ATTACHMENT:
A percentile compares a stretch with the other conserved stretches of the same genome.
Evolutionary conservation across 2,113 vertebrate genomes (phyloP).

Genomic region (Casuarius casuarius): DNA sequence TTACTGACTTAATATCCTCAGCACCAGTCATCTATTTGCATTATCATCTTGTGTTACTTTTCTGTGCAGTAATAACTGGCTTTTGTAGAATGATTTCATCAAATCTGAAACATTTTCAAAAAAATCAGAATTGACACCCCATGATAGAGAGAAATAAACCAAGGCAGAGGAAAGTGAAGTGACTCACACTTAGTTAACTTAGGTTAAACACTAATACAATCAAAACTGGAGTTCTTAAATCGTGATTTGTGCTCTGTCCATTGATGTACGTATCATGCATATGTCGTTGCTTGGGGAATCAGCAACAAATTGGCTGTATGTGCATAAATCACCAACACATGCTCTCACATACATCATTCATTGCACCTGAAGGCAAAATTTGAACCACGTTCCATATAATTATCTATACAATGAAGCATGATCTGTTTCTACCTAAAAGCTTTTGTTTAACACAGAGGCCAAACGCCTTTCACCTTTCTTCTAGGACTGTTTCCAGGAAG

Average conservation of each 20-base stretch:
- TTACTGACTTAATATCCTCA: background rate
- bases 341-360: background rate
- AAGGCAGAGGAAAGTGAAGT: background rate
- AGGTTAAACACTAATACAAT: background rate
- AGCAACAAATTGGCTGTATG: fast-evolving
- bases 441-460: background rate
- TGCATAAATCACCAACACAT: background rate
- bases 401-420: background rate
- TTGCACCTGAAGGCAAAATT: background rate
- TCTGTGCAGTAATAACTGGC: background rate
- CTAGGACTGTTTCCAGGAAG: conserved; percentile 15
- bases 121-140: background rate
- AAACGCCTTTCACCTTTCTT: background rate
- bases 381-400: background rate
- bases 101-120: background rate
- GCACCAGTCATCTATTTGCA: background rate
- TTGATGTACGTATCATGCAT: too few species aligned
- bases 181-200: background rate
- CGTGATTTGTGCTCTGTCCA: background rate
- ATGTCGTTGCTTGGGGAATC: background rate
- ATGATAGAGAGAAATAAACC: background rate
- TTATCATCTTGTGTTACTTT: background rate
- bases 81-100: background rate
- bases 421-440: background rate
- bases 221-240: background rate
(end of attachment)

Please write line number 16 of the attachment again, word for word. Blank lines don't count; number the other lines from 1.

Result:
- bases 121-140: background rate